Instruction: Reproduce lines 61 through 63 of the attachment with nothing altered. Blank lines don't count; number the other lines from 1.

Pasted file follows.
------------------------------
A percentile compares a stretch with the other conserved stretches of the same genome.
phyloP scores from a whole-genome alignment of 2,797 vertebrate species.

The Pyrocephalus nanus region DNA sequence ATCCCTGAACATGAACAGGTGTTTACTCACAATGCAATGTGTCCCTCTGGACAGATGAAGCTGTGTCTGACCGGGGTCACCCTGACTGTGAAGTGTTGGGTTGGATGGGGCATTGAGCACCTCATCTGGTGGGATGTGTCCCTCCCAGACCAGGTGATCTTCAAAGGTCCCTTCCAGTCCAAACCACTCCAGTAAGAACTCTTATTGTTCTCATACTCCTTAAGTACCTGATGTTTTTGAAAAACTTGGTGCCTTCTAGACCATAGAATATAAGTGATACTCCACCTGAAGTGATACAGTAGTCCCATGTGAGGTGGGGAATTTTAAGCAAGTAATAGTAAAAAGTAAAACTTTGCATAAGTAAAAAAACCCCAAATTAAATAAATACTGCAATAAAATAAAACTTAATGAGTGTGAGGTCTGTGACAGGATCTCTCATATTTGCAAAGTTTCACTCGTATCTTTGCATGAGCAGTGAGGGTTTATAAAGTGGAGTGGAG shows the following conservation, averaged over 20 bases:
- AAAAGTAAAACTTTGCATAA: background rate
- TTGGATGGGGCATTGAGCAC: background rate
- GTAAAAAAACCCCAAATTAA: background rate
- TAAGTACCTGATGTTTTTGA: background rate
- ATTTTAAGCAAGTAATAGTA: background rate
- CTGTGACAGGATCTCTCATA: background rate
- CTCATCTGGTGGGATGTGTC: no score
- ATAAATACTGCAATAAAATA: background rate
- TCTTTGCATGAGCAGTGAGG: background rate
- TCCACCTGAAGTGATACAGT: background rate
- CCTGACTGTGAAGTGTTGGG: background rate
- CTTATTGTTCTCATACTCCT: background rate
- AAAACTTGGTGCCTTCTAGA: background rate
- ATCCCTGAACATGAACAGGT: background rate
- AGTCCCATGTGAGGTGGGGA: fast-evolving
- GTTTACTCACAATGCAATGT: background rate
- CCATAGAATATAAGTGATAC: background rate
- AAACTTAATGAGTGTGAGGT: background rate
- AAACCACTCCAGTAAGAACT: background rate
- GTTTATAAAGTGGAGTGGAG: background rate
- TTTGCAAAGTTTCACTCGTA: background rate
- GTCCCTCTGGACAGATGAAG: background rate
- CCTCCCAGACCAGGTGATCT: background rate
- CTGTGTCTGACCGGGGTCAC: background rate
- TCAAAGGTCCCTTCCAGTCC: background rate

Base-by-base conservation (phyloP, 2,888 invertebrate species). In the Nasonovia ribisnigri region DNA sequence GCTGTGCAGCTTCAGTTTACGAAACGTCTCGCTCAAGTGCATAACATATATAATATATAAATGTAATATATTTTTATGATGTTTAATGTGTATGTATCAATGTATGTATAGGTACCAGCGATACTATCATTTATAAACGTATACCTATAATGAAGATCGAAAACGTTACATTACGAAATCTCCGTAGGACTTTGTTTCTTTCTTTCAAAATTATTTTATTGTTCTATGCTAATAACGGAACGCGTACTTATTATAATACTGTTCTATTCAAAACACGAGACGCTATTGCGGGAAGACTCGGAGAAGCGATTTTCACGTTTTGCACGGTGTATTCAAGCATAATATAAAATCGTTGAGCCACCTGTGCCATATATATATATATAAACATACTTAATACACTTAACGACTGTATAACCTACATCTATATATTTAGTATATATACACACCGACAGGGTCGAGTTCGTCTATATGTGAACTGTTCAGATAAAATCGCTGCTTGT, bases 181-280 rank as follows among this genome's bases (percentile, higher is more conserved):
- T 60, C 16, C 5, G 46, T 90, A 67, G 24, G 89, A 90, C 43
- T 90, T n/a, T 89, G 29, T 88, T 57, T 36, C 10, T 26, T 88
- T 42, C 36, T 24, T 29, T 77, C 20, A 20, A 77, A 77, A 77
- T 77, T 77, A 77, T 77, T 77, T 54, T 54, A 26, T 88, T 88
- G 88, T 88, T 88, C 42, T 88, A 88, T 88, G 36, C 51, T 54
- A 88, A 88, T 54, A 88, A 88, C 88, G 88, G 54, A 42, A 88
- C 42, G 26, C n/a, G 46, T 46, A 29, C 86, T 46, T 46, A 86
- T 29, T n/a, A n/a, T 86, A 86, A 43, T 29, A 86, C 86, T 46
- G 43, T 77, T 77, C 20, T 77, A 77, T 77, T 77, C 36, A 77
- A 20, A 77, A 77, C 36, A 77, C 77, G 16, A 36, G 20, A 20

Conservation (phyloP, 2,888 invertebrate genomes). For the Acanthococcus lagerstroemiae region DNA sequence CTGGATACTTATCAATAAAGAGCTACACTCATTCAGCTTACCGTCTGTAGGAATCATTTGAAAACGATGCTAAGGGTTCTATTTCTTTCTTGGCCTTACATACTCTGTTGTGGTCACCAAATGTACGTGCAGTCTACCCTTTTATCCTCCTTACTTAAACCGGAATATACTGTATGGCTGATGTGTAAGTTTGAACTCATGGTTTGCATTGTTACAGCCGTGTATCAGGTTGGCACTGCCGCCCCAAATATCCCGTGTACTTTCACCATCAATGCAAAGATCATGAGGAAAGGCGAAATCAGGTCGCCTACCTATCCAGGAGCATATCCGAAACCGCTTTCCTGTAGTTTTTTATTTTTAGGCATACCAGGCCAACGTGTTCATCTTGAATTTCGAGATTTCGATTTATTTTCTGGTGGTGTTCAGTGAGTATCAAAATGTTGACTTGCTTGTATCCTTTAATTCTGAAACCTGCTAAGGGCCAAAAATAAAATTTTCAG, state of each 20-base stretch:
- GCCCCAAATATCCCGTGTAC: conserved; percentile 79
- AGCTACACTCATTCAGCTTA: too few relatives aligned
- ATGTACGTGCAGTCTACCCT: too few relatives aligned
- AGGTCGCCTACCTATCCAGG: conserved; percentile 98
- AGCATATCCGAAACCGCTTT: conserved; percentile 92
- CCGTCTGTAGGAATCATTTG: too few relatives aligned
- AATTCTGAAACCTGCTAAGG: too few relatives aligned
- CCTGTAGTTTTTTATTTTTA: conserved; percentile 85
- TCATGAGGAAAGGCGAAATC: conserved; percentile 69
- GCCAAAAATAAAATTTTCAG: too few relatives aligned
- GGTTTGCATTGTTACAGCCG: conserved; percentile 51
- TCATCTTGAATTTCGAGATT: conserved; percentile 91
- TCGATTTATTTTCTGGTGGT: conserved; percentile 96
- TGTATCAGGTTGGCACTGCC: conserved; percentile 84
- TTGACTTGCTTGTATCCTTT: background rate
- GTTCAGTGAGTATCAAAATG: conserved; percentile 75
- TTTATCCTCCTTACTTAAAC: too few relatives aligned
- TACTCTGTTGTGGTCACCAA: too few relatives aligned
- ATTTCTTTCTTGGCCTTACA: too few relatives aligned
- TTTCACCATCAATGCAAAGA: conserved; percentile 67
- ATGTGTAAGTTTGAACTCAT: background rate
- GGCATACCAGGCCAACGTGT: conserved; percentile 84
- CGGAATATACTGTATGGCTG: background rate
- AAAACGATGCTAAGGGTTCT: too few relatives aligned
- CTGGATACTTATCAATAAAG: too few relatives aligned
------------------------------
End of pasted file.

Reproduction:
- ATGTGTAAGTTTGAACTCAT: background rate
- GGCATACCAGGCCAACGTGT: conserved; percentile 84
- CGGAATATACTGTATGGCTG: background rate